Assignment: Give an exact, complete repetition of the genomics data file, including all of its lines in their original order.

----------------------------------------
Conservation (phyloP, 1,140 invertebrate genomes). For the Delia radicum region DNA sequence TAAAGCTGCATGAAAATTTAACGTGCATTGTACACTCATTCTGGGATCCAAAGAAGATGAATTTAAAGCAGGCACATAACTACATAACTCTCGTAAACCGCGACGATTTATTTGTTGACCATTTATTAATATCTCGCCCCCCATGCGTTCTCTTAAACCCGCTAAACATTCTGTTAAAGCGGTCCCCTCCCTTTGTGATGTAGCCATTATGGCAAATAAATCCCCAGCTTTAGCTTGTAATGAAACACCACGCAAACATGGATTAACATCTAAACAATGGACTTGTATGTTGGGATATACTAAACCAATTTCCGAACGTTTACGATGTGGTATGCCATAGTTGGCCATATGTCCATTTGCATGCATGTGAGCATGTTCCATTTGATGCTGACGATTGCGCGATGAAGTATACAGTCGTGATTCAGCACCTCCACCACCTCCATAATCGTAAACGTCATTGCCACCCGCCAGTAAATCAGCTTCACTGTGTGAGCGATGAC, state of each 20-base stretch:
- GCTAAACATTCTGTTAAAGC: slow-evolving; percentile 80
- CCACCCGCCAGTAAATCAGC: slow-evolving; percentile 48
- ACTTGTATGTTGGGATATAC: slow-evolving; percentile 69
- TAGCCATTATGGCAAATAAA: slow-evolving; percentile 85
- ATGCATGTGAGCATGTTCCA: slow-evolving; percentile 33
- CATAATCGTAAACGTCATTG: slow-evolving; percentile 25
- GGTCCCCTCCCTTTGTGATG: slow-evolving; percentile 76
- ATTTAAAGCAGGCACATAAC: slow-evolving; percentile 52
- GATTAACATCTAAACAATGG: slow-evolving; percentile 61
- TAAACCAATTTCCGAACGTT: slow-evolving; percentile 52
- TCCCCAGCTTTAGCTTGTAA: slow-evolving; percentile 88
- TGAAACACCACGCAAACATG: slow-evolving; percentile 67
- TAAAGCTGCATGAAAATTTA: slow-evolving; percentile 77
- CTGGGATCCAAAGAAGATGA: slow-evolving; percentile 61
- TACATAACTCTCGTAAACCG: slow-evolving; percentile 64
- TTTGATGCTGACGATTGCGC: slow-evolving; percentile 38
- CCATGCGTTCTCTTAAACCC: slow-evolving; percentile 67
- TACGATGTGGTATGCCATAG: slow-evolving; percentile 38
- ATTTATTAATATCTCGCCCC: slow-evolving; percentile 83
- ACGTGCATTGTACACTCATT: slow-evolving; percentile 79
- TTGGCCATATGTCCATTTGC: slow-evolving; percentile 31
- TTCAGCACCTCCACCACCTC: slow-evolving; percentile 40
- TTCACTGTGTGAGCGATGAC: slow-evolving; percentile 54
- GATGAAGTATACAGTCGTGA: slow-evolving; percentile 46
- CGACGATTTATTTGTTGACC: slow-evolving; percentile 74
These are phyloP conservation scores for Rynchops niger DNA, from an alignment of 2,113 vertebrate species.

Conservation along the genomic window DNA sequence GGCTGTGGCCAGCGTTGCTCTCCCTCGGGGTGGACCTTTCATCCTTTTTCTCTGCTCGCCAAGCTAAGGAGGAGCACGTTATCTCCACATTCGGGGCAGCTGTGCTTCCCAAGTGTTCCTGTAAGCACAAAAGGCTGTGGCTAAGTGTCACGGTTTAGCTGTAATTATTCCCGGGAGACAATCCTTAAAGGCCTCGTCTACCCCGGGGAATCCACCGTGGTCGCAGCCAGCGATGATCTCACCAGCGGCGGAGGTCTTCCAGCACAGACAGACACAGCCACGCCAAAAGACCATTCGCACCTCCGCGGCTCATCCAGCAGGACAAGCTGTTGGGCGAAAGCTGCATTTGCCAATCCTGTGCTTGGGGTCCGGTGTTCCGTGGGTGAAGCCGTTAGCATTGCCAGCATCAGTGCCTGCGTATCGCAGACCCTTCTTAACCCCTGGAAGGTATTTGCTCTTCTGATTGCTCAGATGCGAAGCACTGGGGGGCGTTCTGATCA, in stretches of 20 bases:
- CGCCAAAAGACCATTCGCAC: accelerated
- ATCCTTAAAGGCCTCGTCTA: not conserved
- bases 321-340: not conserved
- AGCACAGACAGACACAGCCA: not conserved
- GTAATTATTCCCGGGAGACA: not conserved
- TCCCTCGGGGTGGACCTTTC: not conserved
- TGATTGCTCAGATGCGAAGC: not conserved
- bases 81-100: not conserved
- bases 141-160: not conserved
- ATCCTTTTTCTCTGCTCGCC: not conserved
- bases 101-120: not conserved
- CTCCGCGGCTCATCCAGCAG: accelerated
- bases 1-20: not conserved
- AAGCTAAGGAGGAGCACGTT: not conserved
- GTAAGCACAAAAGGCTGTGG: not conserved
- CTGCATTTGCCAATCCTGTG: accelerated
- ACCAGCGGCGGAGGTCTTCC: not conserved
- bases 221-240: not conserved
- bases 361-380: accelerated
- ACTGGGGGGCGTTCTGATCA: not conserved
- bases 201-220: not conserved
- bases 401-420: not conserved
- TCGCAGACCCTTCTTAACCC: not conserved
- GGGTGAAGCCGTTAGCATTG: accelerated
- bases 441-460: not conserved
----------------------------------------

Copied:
Conservation (phyloP, 1,140 invertebrate genomes). For the Delia radicum region DNA sequence TAAAGCTGCATGAAAATTTAACGTGCATTGTACACTCATTCTGGGATCCAAAGAAGATGAATTTAAAGCAGGCACATAACTACATAACTCTCGTAAACCGCGACGATTTATTTGTTGACCATTTATTAATATCTCGCCCCCCATGCGTTCTCTTAAACCCGCTAAACATTCTGTTAAAGCGGTCCCCTCCCTTTGTGATGTAGCCATTATGGCAAATAAATCCCCAGCTTTAGCTTGTAATGAAACACCACGCAAACATGGATTAACATCTAAACAATGGACTTGTATGTTGGGATATACTAAACCAATTTCCGAACGTTTACGATGTGGTATGCCATAGTTGGCCATATGTCCATTTGCATGCATGTGAGCATGTTCCATTTGATGCTGACGATTGCGCGATGAAGTATACAGTCGTGATTCAGCACCTCCACCACCTCCATAATCGTAAACGTCATTGCCACCCGCCAGTAAATCAGCTTCACTGTGTGAGCGATGAC, state of each 20-base stretch:
- GCTAAACATTCTGTTAAAGC: slow-evolving; percentile 80
- CCACCCGCCAGTAAATCAGC: slow-evolving; percentile 48
- ACTTGTATGTTGGGATATAC: slow-evolving; percentile 69
- TAGCCATTATGGCAAATAAA: slow-evolving; percentile 85
- ATGCATGTGAGCATGTTCCA: slow-evolving; percentile 33
- CATAATCGTAAACGTCATTG: slow-evolving; percentile 25
- GGTCCCCTCCCTTTGTGATG: slow-evolving; percentile 76
- ATTTAAAGCAGGCACATAAC: slow-evolving; percentile 52
- GATTAACATCTAAACAATGG: slow-evolving; percentile 61
- TAAACCAATTTCCGAACGTT: slow-evolving; percentile 52
- TCCCCAGCTTTAGCTTGTAA: slow-evolving; percentile 88
- TGAAACACCACGCAAACATG: slow-evolving; percentile 67
- TAAAGCTGCATGAAAATTTA: slow-evolving; percentile 77
- CTGGGATCCAAAGAAGATGA: slow-evolving; percentile 61
- TACATAACTCTCGTAAACCG: slow-evolving; percentile 64
- TTTGATGCTGACGATTGCGC: slow-evolving; percentile 38
- CCATGCGTTCTCTTAAACCC: slow-evolving; percentile 67
- TACGATGTGGTATGCCATAG: slow-evolving; percentile 38
- ATTTATTAATATCTCGCCCC: slow-evolving; percentile 83
- ACGTGCATTGTACACTCATT: slow-evolving; percentile 79
- TTGGCCATATGTCCATTTGC: slow-evolving; percentile 31
- TTCAGCACCTCCACCACCTC: slow-evolving; percentile 40
- TTCACTGTGTGAGCGATGAC: slow-evolving; percentile 54
- GATGAAGTATACAGTCGTGA: slow-evolving; percentile 46
- CGACGATTTATTTGTTGACC: slow-evolving; percentile 74
These are phyloP conservation scores for Rynchops niger DNA, from an alignment of 2,113 vertebrate species.

Conservation along the genomic window DNA sequence GGCTGTGGCCAGCGTTGCTCTCCCTCGGGGTGGACCTTTCATCCTTTTTCTCTGCTCGCCAAGCTAAGGAGGAGCACGTTATCTCCACATTCGGGGCAGCTGTGCTTCCCAAGTGTTCCTGTAAGCACAAAAGGCTGTGGCTAAGTGTCACGGTTTAGCTGTAATTATTCCCGGGAGACAATCCTTAAAGGCCTCGTCTACCCCGGGGAATCCACCGTGGTCGCAGCCAGCGATGATCTCACCAGCGGCGGAGGTCTTCCAGCACAGACAGACACAGCCACGCCAAAAGACCATTCGCACCTCCGCGGCTCATCCAGCAGGACAAGCTGTTGGGCGAAAGCTGCATTTGCCAATCCTGTGCTTGGGGTCCGGTGTTCCGTGGGTGAAGCCGTTAGCATTGCCAGCATCAGTGCCTGCGTATCGCAGACCCTTCTTAACCCCTGGAAGGTATTTGCTCTTCTGATTGCTCAGATGCGAAGCACTGGGGGGCGTTCTGATCA, in stretches of 20 bases:
- CGCCAAAAGACCATTCGCAC: accelerated
- ATCCTTAAAGGCCTCGTCTA: not conserved
- bases 321-340: not conserved
- AGCACAGACAGACACAGCCA: not conserved
- GTAATTATTCCCGGGAGACA: not conserved
- TCCCTCGGGGTGGACCTTTC: not conserved
- TGATTGCTCAGATGCGAAGC: not conserved
- bases 81-100: not conserved
- bases 141-160: not conserved
- ATCCTTTTTCTCTGCTCGCC: not conserved
- bases 101-120: not conserved
- CTCCGCGGCTCATCCAGCAG: accelerated
- bases 1-20: not conserved
- AAGCTAAGGAGGAGCACGTT: not conserved
- GTAAGCACAAAAGGCTGTGG: not conserved
- CTGCATTTGCCAATCCTGTG: accelerated
- ACCAGCGGCGGAGGTCTTCC: not conserved
- bases 221-240: not conserved
- bases 361-380: accelerated
- ACTGGGGGGCGTTCTGATCA: not conserved
- bases 201-220: not conserved
- bases 401-420: not conserved
- TCGCAGACCCTTCTTAACCC: not conserved
- GGGTGAAGCCGTTAGCATTG: accelerated
- bases 441-460: not conserved